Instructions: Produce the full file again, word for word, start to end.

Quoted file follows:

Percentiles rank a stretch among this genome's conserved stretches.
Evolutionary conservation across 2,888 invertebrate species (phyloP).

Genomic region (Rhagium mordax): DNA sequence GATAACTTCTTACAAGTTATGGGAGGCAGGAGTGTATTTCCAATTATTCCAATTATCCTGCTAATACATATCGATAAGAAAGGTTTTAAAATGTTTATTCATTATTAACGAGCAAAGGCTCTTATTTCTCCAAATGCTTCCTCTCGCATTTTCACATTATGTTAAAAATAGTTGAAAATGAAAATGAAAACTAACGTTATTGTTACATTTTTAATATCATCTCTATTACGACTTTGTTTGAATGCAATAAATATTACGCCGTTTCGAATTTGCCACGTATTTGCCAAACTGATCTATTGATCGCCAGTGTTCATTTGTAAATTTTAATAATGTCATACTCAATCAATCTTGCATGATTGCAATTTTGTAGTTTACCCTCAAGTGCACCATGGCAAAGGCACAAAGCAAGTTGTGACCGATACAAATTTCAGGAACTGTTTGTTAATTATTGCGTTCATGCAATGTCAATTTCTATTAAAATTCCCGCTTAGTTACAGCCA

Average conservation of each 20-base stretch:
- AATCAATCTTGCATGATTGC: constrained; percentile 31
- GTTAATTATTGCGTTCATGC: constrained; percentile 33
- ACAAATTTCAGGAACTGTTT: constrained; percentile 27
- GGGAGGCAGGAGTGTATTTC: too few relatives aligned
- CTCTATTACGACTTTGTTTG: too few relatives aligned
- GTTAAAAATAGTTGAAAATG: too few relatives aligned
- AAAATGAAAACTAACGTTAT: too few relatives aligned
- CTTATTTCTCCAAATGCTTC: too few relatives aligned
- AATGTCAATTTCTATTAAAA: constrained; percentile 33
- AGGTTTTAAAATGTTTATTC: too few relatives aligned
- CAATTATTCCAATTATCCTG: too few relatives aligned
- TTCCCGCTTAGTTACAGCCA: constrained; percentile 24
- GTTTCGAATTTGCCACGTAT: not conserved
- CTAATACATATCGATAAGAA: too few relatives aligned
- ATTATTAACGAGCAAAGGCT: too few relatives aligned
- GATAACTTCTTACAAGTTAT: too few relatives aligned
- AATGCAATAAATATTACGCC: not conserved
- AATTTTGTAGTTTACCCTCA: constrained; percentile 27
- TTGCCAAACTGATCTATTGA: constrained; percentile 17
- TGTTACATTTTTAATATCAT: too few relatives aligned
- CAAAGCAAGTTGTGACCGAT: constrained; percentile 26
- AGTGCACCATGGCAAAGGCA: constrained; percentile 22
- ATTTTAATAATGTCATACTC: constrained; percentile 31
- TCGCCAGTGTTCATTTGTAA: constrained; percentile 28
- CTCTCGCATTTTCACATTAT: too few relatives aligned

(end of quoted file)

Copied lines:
Percentiles rank a stretch among this genome's conserved stretches.
Evolutionary conservation across 2,888 invertebrate species (phyloP).

Genomic region (Rhagium mordax): DNA sequence GATAACTTCTTACAAGTTATGGGAGGCAGGAGTGTATTTCCAATTATTCCAATTATCCTGCTAATACATATCGATAAGAAAGGTTTTAAAATGTTTATTCATTATTAACGAGCAAAGGCTCTTATTTCTCCAAATGCTTCCTCTCGCATTTTCACATTATGTTAAAAATAGTTGAAAATGAAAATGAAAACTAACGTTATTGTTACATTTTTAATATCATCTCTATTACGACTTTGTTTGAATGCAATAAATATTACGCCGTTTCGAATTTGCCACGTATTTGCCAAACTGATCTATTGATCGCCAGTGTTCATTTGTAAATTTTAATAATGTCATACTCAATCAATCTTGCATGATTGCAATTTTGTAGTTTACCCTCAAGTGCACCATGGCAAAGGCACAAAGCAAGTTGTGACCGATACAAATTTCAGGAACTGTTTGTTAATTATTGCGTTCATGCAATGTCAATTTCTATTAAAATTCCCGCTTAGTTACAGCCA

Average conservation of each 20-base stretch:
- AATCAATCTTGCATGATTGC: constrained; percentile 31
- GTTAATTATTGCGTTCATGC: constrained; percentile 33
- ACAAATTTCAGGAACTGTTT: constrained; percentile 27
- GGGAGGCAGGAGTGTATTTC: too few relatives aligned
- CTCTATTACGACTTTGTTTG: too few relatives aligned
- GTTAAAAATAGTTGAAAATG: too few relatives aligned
- AAAATGAAAACTAACGTTAT: too few relatives aligned
- CTTATTTCTCCAAATGCTTC: too few relatives aligned
- AATGTCAATTTCTATTAAAA: constrained; percentile 33
- AGGTTTTAAAATGTTTATTC: too few relatives aligned
- CAATTATTCCAATTATCCTG: too few relatives aligned
- TTCCCGCTTAGTTACAGCCA: constrained; percentile 24
- GTTTCGAATTTGCCACGTAT: not conserved
- CTAATACATATCGATAAGAA: too few relatives aligned
- ATTATTAACGAGCAAAGGCT: too few relatives aligned
- GATAACTTCTTACAAGTTAT: too few relatives aligned
- AATGCAATAAATATTACGCC: not conserved
- AATTTTGTAGTTTACCCTCA: constrained; percentile 27
- TTGCCAAACTGATCTATTGA: constrained; percentile 17
- TGTTACATTTTTAATATCAT: too few relatives aligned
- CAAAGCAAGTTGTGACCGAT: constrained; percentile 26
- AGTGCACCATGGCAAAGGCA: constrained; percentile 22
- ATTTTAATAATGTCATACTC: constrained; percentile 31
- TCGCCAGTGTTCATTTGTAA: constrained; percentile 28
- CTCTCGCATTTTCACATTAT: too few relatives aligned